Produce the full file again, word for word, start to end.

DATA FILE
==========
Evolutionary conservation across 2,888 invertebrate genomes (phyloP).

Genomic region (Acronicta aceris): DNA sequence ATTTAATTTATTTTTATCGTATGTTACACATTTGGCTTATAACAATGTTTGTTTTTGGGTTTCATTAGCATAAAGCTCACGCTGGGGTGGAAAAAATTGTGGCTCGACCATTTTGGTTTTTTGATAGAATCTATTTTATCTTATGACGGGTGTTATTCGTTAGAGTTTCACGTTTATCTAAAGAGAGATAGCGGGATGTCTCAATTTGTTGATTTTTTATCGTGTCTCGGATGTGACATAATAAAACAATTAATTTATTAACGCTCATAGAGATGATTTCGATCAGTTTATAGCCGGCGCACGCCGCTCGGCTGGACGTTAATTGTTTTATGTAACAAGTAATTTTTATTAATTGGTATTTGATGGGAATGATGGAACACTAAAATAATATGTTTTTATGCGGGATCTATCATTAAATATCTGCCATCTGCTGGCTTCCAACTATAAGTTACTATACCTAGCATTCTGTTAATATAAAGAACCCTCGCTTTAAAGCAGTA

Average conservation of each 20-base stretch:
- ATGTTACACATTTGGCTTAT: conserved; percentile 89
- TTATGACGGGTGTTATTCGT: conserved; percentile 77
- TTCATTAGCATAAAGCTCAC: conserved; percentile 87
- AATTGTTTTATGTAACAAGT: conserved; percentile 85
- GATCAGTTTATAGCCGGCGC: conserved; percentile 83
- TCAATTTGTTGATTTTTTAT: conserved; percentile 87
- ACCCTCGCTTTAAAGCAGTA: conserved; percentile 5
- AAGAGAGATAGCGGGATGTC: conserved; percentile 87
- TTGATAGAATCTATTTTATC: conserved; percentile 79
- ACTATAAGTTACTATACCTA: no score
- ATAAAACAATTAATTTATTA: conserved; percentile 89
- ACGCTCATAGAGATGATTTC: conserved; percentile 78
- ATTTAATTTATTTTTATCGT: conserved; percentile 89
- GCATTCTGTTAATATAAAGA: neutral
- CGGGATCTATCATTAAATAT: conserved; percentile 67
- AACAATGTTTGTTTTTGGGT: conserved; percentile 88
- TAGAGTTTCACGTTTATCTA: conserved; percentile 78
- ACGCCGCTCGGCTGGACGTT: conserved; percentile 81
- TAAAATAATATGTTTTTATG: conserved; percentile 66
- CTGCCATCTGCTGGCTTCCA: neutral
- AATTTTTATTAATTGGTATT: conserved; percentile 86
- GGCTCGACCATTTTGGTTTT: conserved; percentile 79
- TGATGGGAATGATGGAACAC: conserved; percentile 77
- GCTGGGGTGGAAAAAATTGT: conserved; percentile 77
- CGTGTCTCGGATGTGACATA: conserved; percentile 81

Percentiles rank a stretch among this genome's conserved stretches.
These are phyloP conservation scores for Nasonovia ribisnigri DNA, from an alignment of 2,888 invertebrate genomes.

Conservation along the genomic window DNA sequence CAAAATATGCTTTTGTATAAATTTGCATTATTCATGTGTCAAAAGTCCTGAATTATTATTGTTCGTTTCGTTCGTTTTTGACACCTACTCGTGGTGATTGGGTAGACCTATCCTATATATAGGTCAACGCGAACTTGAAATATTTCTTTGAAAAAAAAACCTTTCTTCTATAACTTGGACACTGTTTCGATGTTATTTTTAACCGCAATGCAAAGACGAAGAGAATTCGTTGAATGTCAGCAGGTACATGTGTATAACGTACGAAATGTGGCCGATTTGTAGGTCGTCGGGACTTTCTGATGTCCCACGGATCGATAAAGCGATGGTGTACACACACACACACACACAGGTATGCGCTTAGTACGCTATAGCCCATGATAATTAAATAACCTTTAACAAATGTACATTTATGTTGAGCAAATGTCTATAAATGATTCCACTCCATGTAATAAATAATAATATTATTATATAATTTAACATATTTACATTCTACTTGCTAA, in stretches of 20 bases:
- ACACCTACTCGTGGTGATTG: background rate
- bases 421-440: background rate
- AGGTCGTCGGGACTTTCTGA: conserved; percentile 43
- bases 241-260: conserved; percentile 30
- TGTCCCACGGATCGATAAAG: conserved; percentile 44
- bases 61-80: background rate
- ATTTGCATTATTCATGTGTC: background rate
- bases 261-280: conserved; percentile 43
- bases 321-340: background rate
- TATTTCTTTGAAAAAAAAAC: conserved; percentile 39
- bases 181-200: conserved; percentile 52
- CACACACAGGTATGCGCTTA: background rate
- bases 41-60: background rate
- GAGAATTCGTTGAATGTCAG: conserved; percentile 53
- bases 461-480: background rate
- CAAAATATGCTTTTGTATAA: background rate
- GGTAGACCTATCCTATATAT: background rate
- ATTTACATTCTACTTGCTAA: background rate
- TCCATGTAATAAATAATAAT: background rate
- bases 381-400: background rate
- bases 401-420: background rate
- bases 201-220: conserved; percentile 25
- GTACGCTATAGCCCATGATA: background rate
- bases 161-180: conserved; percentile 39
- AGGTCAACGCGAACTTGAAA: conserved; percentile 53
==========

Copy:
Evolutionary conservation across 2,888 invertebrate genomes (phyloP).

Genomic region (Acronicta aceris): DNA sequence ATTTAATTTATTTTTATCGTATGTTACACATTTGGCTTATAACAATGTTTGTTTTTGGGTTTCATTAGCATAAAGCTCACGCTGGGGTGGAAAAAATTGTGGCTCGACCATTTTGGTTTTTTGATAGAATCTATTTTATCTTATGACGGGTGTTATTCGTTAGAGTTTCACGTTTATCTAAAGAGAGATAGCGGGATGTCTCAATTTGTTGATTTTTTATCGTGTCTCGGATGTGACATAATAAAACAATTAATTTATTAACGCTCATAGAGATGATTTCGATCAGTTTATAGCCGGCGCACGCCGCTCGGCTGGACGTTAATTGTTTTATGTAACAAGTAATTTTTATTAATTGGTATTTGATGGGAATGATGGAACACTAAAATAATATGTTTTTATGCGGGATCTATCATTAAATATCTGCCATCTGCTGGCTTCCAACTATAAGTTACTATACCTAGCATTCTGTTAATATAAAGAACCCTCGCTTTAAAGCAGTA

Average conservation of each 20-base stretch:
- ATGTTACACATTTGGCTTAT: conserved; percentile 89
- TTATGACGGGTGTTATTCGT: conserved; percentile 77
- TTCATTAGCATAAAGCTCAC: conserved; percentile 87
- AATTGTTTTATGTAACAAGT: conserved; percentile 85
- GATCAGTTTATAGCCGGCGC: conserved; percentile 83
- TCAATTTGTTGATTTTTTAT: conserved; percentile 87
- ACCCTCGCTTTAAAGCAGTA: conserved; percentile 5
- AAGAGAGATAGCGGGATGTC: conserved; percentile 87
- TTGATAGAATCTATTTTATC: conserved; percentile 79
- ACTATAAGTTACTATACCTA: no score
- ATAAAACAATTAATTTATTA: conserved; percentile 89
- ACGCTCATAGAGATGATTTC: conserved; percentile 78
- ATTTAATTTATTTTTATCGT: conserved; percentile 89
- GCATTCTGTTAATATAAAGA: neutral
- CGGGATCTATCATTAAATAT: conserved; percentile 67
- AACAATGTTTGTTTTTGGGT: conserved; percentile 88
- TAGAGTTTCACGTTTATCTA: conserved; percentile 78
- ACGCCGCTCGGCTGGACGTT: conserved; percentile 81
- TAAAATAATATGTTTTTATG: conserved; percentile 66
- CTGCCATCTGCTGGCTTCCA: neutral
- AATTTTTATTAATTGGTATT: conserved; percentile 86
- GGCTCGACCATTTTGGTTTT: conserved; percentile 79
- TGATGGGAATGATGGAACAC: conserved; percentile 77
- GCTGGGGTGGAAAAAATTGT: conserved; percentile 77
- CGTGTCTCGGATGTGACATA: conserved; percentile 81

Percentiles rank a stretch among this genome's conserved stretches.
These are phyloP conservation scores for Nasonovia ribisnigri DNA, from an alignment of 2,888 invertebrate genomes.

Conservation along the genomic window DNA sequence CAAAATATGCTTTTGTATAAATTTGCATTATTCATGTGTCAAAAGTCCTGAATTATTATTGTTCGTTTCGTTCGTTTTTGACACCTACTCGTGGTGATTGGGTAGACCTATCCTATATATAGGTCAACGCGAACTTGAAATATTTCTTTGAAAAAAAAACCTTTCTTCTATAACTTGGACACTGTTTCGATGTTATTTTTAACCGCAATGCAAAGACGAAGAGAATTCGTTGAATGTCAGCAGGTACATGTGTATAACGTACGAAATGTGGCCGATTTGTAGGTCGTCGGGACTTTCTGATGTCCCACGGATCGATAAAGCGATGGTGTACACACACACACACACACAGGTATGCGCTTAGTACGCTATAGCCCATGATAATTAAATAACCTTTAACAAATGTACATTTATGTTGAGCAAATGTCTATAAATGATTCCACTCCATGTAATAAATAATAATATTATTATATAATTTAACATATTTACATTCTACTTGCTAA, in stretches of 20 bases:
- ACACCTACTCGTGGTGATTG: background rate
- bases 421-440: background rate
- AGGTCGTCGGGACTTTCTGA: conserved; percentile 43
- bases 241-260: conserved; percentile 30
- TGTCCCACGGATCGATAAAG: conserved; percentile 44
- bases 61-80: background rate
- ATTTGCATTATTCATGTGTC: background rate
- bases 261-280: conserved; percentile 43
- bases 321-340: background rate
- TATTTCTTTGAAAAAAAAAC: conserved; percentile 39
- bases 181-200: conserved; percentile 52
- CACACACAGGTATGCGCTTA: background rate
- bases 41-60: background rate
- GAGAATTCGTTGAATGTCAG: conserved; percentile 53
- bases 461-480: background rate
- CAAAATATGCTTTTGTATAA: background rate
- GGTAGACCTATCCTATATAT: background rate
- ATTTACATTCTACTTGCTAA: background rate
- TCCATGTAATAAATAATAAT: background rate
- bases 381-400: background rate
- bases 401-420: background rate
- bases 201-220: conserved; percentile 25
- GTACGCTATAGCCCATGATA: background rate
- bases 161-180: conserved; percentile 39
- AGGTCAACGCGAACTTGAAA: conserved; percentile 53